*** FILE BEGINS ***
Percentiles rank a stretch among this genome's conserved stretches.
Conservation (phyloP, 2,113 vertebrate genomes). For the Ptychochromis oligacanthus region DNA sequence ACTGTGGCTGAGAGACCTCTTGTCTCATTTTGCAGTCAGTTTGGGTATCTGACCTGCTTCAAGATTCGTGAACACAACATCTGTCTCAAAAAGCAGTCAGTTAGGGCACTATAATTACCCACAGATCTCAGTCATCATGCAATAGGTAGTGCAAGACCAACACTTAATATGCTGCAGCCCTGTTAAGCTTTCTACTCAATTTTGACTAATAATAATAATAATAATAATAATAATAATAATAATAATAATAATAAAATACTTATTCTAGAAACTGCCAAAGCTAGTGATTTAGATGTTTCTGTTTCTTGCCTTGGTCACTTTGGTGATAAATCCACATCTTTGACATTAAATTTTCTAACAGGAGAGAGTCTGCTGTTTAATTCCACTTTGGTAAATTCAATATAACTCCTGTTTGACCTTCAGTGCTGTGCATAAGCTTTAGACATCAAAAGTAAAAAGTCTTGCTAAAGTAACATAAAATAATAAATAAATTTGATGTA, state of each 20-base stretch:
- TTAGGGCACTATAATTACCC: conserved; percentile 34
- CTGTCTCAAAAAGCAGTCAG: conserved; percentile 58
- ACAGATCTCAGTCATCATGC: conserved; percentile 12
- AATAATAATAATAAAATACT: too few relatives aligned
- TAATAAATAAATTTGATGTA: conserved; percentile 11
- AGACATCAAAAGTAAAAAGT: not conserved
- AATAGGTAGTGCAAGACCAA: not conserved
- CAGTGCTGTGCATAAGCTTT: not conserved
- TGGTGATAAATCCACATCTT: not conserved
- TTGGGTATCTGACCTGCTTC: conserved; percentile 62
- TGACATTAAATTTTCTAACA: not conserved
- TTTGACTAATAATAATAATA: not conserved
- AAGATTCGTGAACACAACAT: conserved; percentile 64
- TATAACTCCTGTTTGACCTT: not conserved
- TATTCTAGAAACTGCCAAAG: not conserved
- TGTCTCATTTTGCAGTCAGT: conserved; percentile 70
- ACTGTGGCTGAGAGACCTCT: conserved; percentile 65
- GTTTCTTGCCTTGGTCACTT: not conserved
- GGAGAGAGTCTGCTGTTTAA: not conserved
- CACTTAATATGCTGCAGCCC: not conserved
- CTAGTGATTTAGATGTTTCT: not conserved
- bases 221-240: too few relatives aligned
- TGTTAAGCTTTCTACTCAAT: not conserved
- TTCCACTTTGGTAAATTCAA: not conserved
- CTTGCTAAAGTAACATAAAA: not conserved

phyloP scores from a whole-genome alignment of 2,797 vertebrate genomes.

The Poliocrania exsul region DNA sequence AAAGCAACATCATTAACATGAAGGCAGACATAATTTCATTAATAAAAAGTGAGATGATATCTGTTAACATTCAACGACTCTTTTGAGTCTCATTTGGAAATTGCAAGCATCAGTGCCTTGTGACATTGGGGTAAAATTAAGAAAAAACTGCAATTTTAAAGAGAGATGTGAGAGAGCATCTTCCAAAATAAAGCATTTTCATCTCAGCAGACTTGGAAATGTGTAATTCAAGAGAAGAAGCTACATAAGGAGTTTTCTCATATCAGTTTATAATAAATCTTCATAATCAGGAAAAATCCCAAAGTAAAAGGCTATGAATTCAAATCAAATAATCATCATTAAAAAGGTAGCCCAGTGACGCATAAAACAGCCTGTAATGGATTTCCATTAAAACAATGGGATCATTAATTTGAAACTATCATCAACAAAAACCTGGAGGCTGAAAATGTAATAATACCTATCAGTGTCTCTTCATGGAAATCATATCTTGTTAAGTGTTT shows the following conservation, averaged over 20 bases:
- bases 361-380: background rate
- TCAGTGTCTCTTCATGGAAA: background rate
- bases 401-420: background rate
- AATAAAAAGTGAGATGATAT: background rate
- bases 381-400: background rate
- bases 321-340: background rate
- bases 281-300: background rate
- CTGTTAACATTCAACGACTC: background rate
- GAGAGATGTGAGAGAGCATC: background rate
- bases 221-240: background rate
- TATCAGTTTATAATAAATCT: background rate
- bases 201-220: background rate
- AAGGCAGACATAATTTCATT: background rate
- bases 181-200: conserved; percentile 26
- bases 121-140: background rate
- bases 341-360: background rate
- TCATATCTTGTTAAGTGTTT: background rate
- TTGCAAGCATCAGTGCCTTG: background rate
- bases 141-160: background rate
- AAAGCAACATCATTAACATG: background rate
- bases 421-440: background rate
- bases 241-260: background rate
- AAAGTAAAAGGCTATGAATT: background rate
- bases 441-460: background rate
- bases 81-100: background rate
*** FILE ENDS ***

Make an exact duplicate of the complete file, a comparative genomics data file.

Percentiles rank a stretch among this genome's conserved stretches.
Conservation (phyloP, 2,113 vertebrate genomes). For the Ptychochromis oligacanthus region DNA sequence ACTGTGGCTGAGAGACCTCTTGTCTCATTTTGCAGTCAGTTTGGGTATCTGACCTGCTTCAAGATTCGTGAACACAACATCTGTCTCAAAAAGCAGTCAGTTAGGGCACTATAATTACCCACAGATCTCAGTCATCATGCAATAGGTAGTGCAAGACCAACACTTAATATGCTGCAGCCCTGTTAAGCTTTCTACTCAATTTTGACTAATAATAATAATAATAATAATAATAATAATAATAATAATAATAATAAAATACTTATTCTAGAAACTGCCAAAGCTAGTGATTTAGATGTTTCTGTTTCTTGCCTTGGTCACTTTGGTGATAAATCCACATCTTTGACATTAAATTTTCTAACAGGAGAGAGTCTGCTGTTTAATTCCACTTTGGTAAATTCAATATAACTCCTGTTTGACCTTCAGTGCTGTGCATAAGCTTTAGACATCAAAAGTAAAAAGTCTTGCTAAAGTAACATAAAATAATAAATAAATTTGATGTA, state of each 20-base stretch:
- TTAGGGCACTATAATTACCC: conserved; percentile 34
- CTGTCTCAAAAAGCAGTCAG: conserved; percentile 58
- ACAGATCTCAGTCATCATGC: conserved; percentile 12
- AATAATAATAATAAAATACT: too few relatives aligned
- TAATAAATAAATTTGATGTA: conserved; percentile 11
- AGACATCAAAAGTAAAAAGT: not conserved
- AATAGGTAGTGCAAGACCAA: not conserved
- CAGTGCTGTGCATAAGCTTT: not conserved
- TGGTGATAAATCCACATCTT: not conserved
- TTGGGTATCTGACCTGCTTC: conserved; percentile 62
- TGACATTAAATTTTCTAACA: not conserved
- TTTGACTAATAATAATAATA: not conserved
- AAGATTCGTGAACACAACAT: conserved; percentile 64
- TATAACTCCTGTTTGACCTT: not conserved
- TATTCTAGAAACTGCCAAAG: not conserved
- TGTCTCATTTTGCAGTCAGT: conserved; percentile 70
- ACTGTGGCTGAGAGACCTCT: conserved; percentile 65
- GTTTCTTGCCTTGGTCACTT: not conserved
- GGAGAGAGTCTGCTGTTTAA: not conserved
- CACTTAATATGCTGCAGCCC: not conserved
- CTAGTGATTTAGATGTTTCT: not conserved
- bases 221-240: too few relatives aligned
- TGTTAAGCTTTCTACTCAAT: not conserved
- TTCCACTTTGGTAAATTCAA: not conserved
- CTTGCTAAAGTAACATAAAA: not conserved

phyloP scores from a whole-genome alignment of 2,797 vertebrate genomes.

The Poliocrania exsul region DNA sequence AAAGCAACATCATTAACATGAAGGCAGACATAATTTCATTAATAAAAAGTGAGATGATATCTGTTAACATTCAACGACTCTTTTGAGTCTCATTTGGAAATTGCAAGCATCAGTGCCTTGTGACATTGGGGTAAAATTAAGAAAAAACTGCAATTTTAAAGAGAGATGTGAGAGAGCATCTTCCAAAATAAAGCATTTTCATCTCAGCAGACTTGGAAATGTGTAATTCAAGAGAAGAAGCTACATAAGGAGTTTTCTCATATCAGTTTATAATAAATCTTCATAATCAGGAAAAATCCCAAAGTAAAAGGCTATGAATTCAAATCAAATAATCATCATTAAAAAGGTAGCCCAGTGACGCATAAAACAGCCTGTAATGGATTTCCATTAAAACAATGGGATCATTAATTTGAAACTATCATCAACAAAAACCTGGAGGCTGAAAATGTAATAATACCTATCAGTGTCTCTTCATGGAAATCATATCTTGTTAAGTGTTT shows the following conservation, averaged over 20 bases:
- bases 361-380: background rate
- TCAGTGTCTCTTCATGGAAA: background rate
- bases 401-420: background rate
- AATAAAAAGTGAGATGATAT: background rate
- bases 381-400: background rate
- bases 321-340: background rate
- bases 281-300: background rate
- CTGTTAACATTCAACGACTC: background rate
- GAGAGATGTGAGAGAGCATC: background rate
- bases 221-240: background rate
- TATCAGTTTATAATAAATCT: background rate
- bases 201-220: background rate
- AAGGCAGACATAATTTCATT: background rate
- bases 181-200: conserved; percentile 26
- bases 121-140: background rate
- bases 341-360: background rate
- TCATATCTTGTTAAGTGTTT: background rate
- TTGCAAGCATCAGTGCCTTG: background rate
- bases 141-160: background rate
- AAAGCAACATCATTAACATG: background rate
- bases 421-440: background rate
- bases 241-260: background rate
- AAAGTAAAAGGCTATGAATT: background rate
- bases 441-460: background rate
- bases 81-100: background rate